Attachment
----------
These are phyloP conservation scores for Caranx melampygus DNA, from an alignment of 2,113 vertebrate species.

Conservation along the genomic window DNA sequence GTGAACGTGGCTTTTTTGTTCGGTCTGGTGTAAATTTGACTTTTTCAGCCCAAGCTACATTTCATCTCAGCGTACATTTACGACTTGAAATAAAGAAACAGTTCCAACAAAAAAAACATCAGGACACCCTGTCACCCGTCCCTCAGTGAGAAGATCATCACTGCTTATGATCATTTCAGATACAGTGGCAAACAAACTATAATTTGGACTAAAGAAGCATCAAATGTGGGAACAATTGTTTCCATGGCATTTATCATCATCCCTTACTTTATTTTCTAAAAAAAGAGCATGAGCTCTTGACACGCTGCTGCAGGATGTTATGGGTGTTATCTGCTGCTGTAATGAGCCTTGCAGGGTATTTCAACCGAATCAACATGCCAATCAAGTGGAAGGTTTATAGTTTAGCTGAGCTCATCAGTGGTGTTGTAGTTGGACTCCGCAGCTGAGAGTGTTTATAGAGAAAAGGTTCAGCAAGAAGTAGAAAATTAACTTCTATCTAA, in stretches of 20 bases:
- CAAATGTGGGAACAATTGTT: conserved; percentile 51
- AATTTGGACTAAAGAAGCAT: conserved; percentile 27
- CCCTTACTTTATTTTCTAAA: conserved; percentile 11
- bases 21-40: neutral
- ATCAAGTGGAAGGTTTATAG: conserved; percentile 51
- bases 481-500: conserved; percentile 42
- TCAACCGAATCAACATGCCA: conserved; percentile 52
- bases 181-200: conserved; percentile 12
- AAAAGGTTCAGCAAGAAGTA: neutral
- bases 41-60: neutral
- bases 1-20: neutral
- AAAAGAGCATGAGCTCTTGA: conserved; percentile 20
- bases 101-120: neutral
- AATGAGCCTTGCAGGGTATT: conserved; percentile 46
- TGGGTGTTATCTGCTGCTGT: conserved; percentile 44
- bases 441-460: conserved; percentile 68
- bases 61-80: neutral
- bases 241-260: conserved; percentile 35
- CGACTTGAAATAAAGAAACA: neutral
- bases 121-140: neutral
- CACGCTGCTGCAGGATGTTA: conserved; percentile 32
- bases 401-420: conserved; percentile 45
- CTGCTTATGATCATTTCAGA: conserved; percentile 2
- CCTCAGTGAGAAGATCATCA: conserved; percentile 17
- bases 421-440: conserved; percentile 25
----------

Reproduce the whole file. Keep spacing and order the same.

These are phyloP conservation scores for Caranx melampygus DNA, from an alignment of 2,113 vertebrate species.

Conservation along the genomic window DNA sequence GTGAACGTGGCTTTTTTGTTCGGTCTGGTGTAAATTTGACTTTTTCAGCCCAAGCTACATTTCATCTCAGCGTACATTTACGACTTGAAATAAAGAAACAGTTCCAACAAAAAAAACATCAGGACACCCTGTCACCCGTCCCTCAGTGAGAAGATCATCACTGCTTATGATCATTTCAGATACAGTGGCAAACAAACTATAATTTGGACTAAAGAAGCATCAAATGTGGGAACAATTGTTTCCATGGCATTTATCATCATCCCTTACTTTATTTTCTAAAAAAAGAGCATGAGCTCTTGACACGCTGCTGCAGGATGTTATGGGTGTTATCTGCTGCTGTAATGAGCCTTGCAGGGTATTTCAACCGAATCAACATGCCAATCAAGTGGAAGGTTTATAGTTTAGCTGAGCTCATCAGTGGTGTTGTAGTTGGACTCCGCAGCTGAGAGTGTTTATAGAGAAAAGGTTCAGCAAGAAGTAGAAAATTAACTTCTATCTAA, in stretches of 20 bases:
- CAAATGTGGGAACAATTGTT: conserved; percentile 51
- AATTTGGACTAAAGAAGCAT: conserved; percentile 27
- CCCTTACTTTATTTTCTAAA: conserved; percentile 11
- bases 21-40: neutral
- ATCAAGTGGAAGGTTTATAG: conserved; percentile 51
- bases 481-500: conserved; percentile 42
- TCAACCGAATCAACATGCCA: conserved; percentile 52
- bases 181-200: conserved; percentile 12
- AAAAGGTTCAGCAAGAAGTA: neutral
- bases 41-60: neutral
- bases 1-20: neutral
- AAAAGAGCATGAGCTCTTGA: conserved; percentile 20
- bases 101-120: neutral
- AATGAGCCTTGCAGGGTATT: conserved; percentile 46
- TGGGTGTTATCTGCTGCTGT: conserved; percentile 44
- bases 441-460: conserved; percentile 68
- bases 61-80: neutral
- bases 241-260: conserved; percentile 35
- CGACTTGAAATAAAGAAACA: neutral
- bases 121-140: neutral
- CACGCTGCTGCAGGATGTTA: conserved; percentile 32
- bases 401-420: conserved; percentile 45
- CTGCTTATGATCATTTCAGA: conserved; percentile 2
- CCTCAGTGAGAAGATCATCA: conserved; percentile 17
- bases 421-440: conserved; percentile 25